Tuesday October 16, 2018
Home Science & Technology Now Twitter l...

Now Twitter lets you send direct messages to anyone

0
//
21
Republish
Reprint

smartphone-586944_640

By NewsGram Staff Writer

Taking a step further in boosting the user experience, popular social media website Twitter introduced a new setting, which will allow you to send and receive direct messages from anyone, even if you’re not following them.

This change has come in light after years of testing a feature that would let anyone to opt in to receive direct messages from other users on the platform. This setting was revealed broadly to a selected user base in 2013, but was out of reach for general public. However, the changes announced by Twitter today make this discrete setting available for everyone on the platform.

In order to allow anyone to send you a direct message, you need to go to your privacy settings in your Twitter account and then tick on ‘Receive direct messages from anyone.’ However, enabling this setting does not allow you to send a Direct Message to somebody who has not enabled this setting.

Lately, Twitter has also declared that it will work towards constraining abusive tweets. It will rebuild its safety policy and is amplifying the team in charge of enforcing it. It will also greatly invest in ways to detect and curb the reach of abusive content.

“As some of our users have unfortunately experienced firsthand, certain types of abuse on our platform have gone unchecked because our policies and product have not appropriately recognized the scope and extent of harm inflicted by abusive behavior,” said Twitter general counsel Vijaya Gadde.

Click here for reuse options!
Copyright 2015 NewsGram

Next Story

Twitter Gets Investigated By Ireland Over Data Collection

Both Facebook and Twitter have faced lawsuits for collecting data on links shared in private messages

0
Twitter CEO
Twitter on a smartphone device. VOA

 Twitter is reportedly facing an investigation by privacy regulators in Ireland over data collection in its link-shortening system, the media reported.

Privacy regulators in Ireland have launched an investigation into exactly how much data Twitter collects from t.co, its URL-shortening system, The Verge reported late on Saturday.

The investigation stems from a request made by UK professor Michael Veale under the General Data Protection Regulation (GDPR), a comprehensive European privacy law under which EU citizens have a right to request any data collected on them from a given company.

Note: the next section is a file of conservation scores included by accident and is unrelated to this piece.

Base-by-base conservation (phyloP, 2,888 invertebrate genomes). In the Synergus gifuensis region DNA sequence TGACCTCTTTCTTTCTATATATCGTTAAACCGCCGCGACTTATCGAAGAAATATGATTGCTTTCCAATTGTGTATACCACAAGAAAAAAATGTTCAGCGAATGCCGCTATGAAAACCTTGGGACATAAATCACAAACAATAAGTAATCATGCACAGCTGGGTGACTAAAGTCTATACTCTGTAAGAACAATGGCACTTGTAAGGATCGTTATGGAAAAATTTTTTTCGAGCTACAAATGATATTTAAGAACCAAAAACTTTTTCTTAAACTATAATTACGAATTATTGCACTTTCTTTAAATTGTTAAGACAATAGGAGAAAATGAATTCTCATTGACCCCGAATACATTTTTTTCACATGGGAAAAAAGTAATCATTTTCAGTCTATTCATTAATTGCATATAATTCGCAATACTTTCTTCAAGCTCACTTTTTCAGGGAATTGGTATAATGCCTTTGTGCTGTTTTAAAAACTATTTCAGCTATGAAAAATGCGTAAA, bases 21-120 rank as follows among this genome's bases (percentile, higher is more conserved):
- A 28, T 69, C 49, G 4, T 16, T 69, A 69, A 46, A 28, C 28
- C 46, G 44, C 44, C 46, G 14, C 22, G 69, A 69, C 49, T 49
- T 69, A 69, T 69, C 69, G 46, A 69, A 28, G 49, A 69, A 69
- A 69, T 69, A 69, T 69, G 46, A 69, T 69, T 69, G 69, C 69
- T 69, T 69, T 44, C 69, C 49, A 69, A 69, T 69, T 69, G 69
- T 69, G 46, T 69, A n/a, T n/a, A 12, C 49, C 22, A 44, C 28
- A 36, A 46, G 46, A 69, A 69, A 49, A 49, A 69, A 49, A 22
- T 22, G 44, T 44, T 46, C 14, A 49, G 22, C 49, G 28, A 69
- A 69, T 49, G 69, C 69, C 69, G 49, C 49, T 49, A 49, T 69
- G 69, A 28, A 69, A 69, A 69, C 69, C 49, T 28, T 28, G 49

Facebook, Twitter
Facebook COO Sheryl Sandberg, left, accompanied by Twitter CEO Jack Dorsey are sworn in before the Senate Intelligence Committee hearing on ‘Foreign Influence Operations and Their Use of Social Media Platforms’ on Capitol Hill. VOA

But when Veale made that request to Twitter, the company claimed it had no data from its link-shortening service. The professor was sceptical, and wrote to the relevant privacy regulator to see if Twitter was holding back some of his data.

Now, that investigation seems to be underway. The investigation, first reported by Fortune, is confirmed in a letter obtained by The Verge, sent to Veale by the office of the Irish Data Privacy Commissioner, the report said.

Initially designed as a way to save characters in the limited space of a tweet, link-shortening has also proved to be an effective tool at fighting malware and gathering rudimentary analytics.

Twitter
Twitter Chief Executive Officer Jack Dorsey testifies before a Senate Intelligence Committee hearing on foreign influence operations and their use of social media on Capitol Hill. VOA

Those analytics services can also present a significant privacy risk when used in private messages.

Also Read: Facebook Tackles Fake News, Deletes Almost 800 Accounts

Both Facebook and Twitter have faced lawsuits for collecting data on links shared in private messages, although no wrong-doing was conclusively established in either case. (IANS)

Next Story